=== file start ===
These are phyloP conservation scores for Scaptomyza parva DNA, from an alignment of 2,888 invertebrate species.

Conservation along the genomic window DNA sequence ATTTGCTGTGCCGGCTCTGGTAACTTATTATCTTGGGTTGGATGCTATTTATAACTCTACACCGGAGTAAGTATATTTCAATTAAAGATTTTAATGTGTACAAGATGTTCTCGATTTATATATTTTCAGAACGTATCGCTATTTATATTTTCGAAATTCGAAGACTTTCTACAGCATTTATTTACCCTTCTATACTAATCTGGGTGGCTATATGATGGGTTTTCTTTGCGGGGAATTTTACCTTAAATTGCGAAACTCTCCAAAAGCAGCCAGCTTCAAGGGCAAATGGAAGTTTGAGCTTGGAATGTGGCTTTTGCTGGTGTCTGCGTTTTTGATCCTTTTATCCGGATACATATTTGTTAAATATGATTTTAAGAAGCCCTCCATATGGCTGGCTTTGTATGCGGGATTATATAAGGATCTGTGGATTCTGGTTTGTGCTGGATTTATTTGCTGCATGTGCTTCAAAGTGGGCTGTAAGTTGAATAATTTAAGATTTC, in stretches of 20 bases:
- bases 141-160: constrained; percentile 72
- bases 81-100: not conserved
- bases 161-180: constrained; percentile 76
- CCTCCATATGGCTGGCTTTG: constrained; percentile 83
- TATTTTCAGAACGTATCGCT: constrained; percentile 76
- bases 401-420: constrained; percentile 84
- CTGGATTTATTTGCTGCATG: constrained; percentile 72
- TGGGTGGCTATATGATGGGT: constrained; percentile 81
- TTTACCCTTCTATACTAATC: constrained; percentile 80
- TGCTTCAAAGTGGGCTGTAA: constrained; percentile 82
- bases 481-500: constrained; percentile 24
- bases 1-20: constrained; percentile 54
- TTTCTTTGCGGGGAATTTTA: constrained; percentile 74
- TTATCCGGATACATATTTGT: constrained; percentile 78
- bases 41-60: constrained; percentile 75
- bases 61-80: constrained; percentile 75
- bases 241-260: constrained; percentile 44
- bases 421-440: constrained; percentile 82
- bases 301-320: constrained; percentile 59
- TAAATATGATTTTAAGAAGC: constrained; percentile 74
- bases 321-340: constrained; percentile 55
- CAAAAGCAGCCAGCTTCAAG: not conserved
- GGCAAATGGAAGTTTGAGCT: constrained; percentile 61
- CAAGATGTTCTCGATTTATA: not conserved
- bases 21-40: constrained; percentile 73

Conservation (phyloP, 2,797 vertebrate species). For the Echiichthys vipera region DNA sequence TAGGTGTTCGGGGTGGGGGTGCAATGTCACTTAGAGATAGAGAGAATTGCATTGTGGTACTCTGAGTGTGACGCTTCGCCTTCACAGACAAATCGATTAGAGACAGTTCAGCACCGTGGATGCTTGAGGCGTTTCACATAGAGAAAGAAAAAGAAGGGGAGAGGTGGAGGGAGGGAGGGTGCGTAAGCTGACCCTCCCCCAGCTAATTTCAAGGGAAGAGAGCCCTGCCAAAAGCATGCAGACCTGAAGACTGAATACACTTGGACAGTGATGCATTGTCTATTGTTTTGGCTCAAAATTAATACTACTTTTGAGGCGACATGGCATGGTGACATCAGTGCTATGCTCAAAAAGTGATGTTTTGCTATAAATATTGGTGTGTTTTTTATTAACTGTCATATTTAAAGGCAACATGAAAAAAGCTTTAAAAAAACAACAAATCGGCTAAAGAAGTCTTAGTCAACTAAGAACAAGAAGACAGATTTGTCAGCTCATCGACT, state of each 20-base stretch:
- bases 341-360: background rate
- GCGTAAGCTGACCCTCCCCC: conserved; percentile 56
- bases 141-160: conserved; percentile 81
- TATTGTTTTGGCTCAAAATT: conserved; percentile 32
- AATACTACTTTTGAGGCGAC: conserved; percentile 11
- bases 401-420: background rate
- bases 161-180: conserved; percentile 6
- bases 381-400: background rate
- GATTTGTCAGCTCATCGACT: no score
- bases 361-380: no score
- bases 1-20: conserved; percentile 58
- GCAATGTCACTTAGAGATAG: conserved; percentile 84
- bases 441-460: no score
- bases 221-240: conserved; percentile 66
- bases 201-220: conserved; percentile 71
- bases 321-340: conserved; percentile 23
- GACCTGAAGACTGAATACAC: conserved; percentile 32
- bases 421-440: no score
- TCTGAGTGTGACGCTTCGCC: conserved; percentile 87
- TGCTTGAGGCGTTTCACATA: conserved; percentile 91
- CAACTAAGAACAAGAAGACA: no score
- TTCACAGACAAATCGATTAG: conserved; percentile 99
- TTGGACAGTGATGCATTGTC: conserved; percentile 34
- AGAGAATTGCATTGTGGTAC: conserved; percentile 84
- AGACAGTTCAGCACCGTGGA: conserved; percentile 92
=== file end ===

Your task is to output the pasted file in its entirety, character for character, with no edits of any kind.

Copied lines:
These are phyloP conservation scores for Scaptomyza parva DNA, from an alignment of 2,888 invertebrate species.

Conservation along the genomic window DNA sequence ATTTGCTGTGCCGGCTCTGGTAACTTATTATCTTGGGTTGGATGCTATTTATAACTCTACACCGGAGTAAGTATATTTCAATTAAAGATTTTAATGTGTACAAGATGTTCTCGATTTATATATTTTCAGAACGTATCGCTATTTATATTTTCGAAATTCGAAGACTTTCTACAGCATTTATTTACCCTTCTATACTAATCTGGGTGGCTATATGATGGGTTTTCTTTGCGGGGAATTTTACCTTAAATTGCGAAACTCTCCAAAAGCAGCCAGCTTCAAGGGCAAATGGAAGTTTGAGCTTGGAATGTGGCTTTTGCTGGTGTCTGCGTTTTTGATCCTTTTATCCGGATACATATTTGTTAAATATGATTTTAAGAAGCCCTCCATATGGCTGGCTTTGTATGCGGGATTATATAAGGATCTGTGGATTCTGGTTTGTGCTGGATTTATTTGCTGCATGTGCTTCAAAGTGGGCTGTAAGTTGAATAATTTAAGATTTC, in stretches of 20 bases:
- bases 141-160: constrained; percentile 72
- bases 81-100: not conserved
- bases 161-180: constrained; percentile 76
- CCTCCATATGGCTGGCTTTG: constrained; percentile 83
- TATTTTCAGAACGTATCGCT: constrained; percentile 76
- bases 401-420: constrained; percentile 84
- CTGGATTTATTTGCTGCATG: constrained; percentile 72
- TGGGTGGCTATATGATGGGT: constrained; percentile 81
- TTTACCCTTCTATACTAATC: constrained; percentile 80
- TGCTTCAAAGTGGGCTGTAA: constrained; percentile 82
- bases 481-500: constrained; percentile 24
- bases 1-20: constrained; percentile 54
- TTTCTTTGCGGGGAATTTTA: constrained; percentile 74
- TTATCCGGATACATATTTGT: constrained; percentile 78
- bases 41-60: constrained; percentile 75
- bases 61-80: constrained; percentile 75
- bases 241-260: constrained; percentile 44
- bases 421-440: constrained; percentile 82
- bases 301-320: constrained; percentile 59
- TAAATATGATTTTAAGAAGC: constrained; percentile 74
- bases 321-340: constrained; percentile 55
- CAAAAGCAGCCAGCTTCAAG: not conserved
- GGCAAATGGAAGTTTGAGCT: constrained; percentile 61
- CAAGATGTTCTCGATTTATA: not conserved
- bases 21-40: constrained; percentile 73

Conservation (phyloP, 2,797 vertebrate species). For the Echiichthys vipera region DNA sequence TAGGTGTTCGGGGTGGGGGTGCAATGTCACTTAGAGATAGAGAGAATTGCATTGTGGTACTCTGAGTGTGACGCTTCGCCTTCACAGACAAATCGATTAGAGACAGTTCAGCACCGTGGATGCTTGAGGCGTTTCACATAGAGAAAGAAAAAGAAGGGGAGAGGTGGAGGGAGGGAGGGTGCGTAAGCTGACCCTCCCCCAGCTAATTTCAAGGGAAGAGAGCCCTGCCAAAAGCATGCAGACCTGAAGACTGAATACACTTGGACAGTGATGCATTGTCTATTGTTTTGGCTCAAAATTAATACTACTTTTGAGGCGACATGGCATGGTGACATCAGTGCTATGCTCAAAAAGTGATGTTTTGCTATAAATATTGGTGTGTTTTTTATTAACTGTCATATTTAAAGGCAACATGAAAAAAGCTTTAAAAAAACAACAAATCGGCTAAAGAAGTCTTAGTCAACTAAGAACAAGAAGACAGATTTGTCAGCTCATCGACT, state of each 20-base stretch:
- bases 341-360: background rate
- GCGTAAGCTGACCCTCCCCC: conserved; percentile 56
- bases 141-160: conserved; percentile 81
- TATTGTTTTGGCTCAAAATT: conserved; percentile 32
- AATACTACTTTTGAGGCGAC: conserved; percentile 11
- bases 401-420: background rate
- bases 161-180: conserved; percentile 6
- bases 381-400: background rate
- GATTTGTCAGCTCATCGACT: no score
- bases 361-380: no score
- bases 1-20: conserved; percentile 58
- GCAATGTCACTTAGAGATAG: conserved; percentile 84
- bases 441-460: no score
- bases 221-240: conserved; percentile 66
- bases 201-220: conserved; percentile 71
- bases 321-340: conserved; percentile 23
- GACCTGAAGACTGAATACAC: conserved; percentile 32
- bases 421-440: no score
- TCTGAGTGTGACGCTTCGCC: conserved; percentile 87
- TGCTTGAGGCGTTTCACATA: conserved; percentile 91
- CAACTAAGAACAAGAAGACA: no score
- TTCACAGACAAATCGATTAG: conserved; percentile 99
- TTGGACAGTGATGCATTGTC: conserved; percentile 34
- AGAGAATTGCATTGTGGTAC: conserved; percentile 84
- AGACAGTTCAGCACCGTGGA: conserved; percentile 92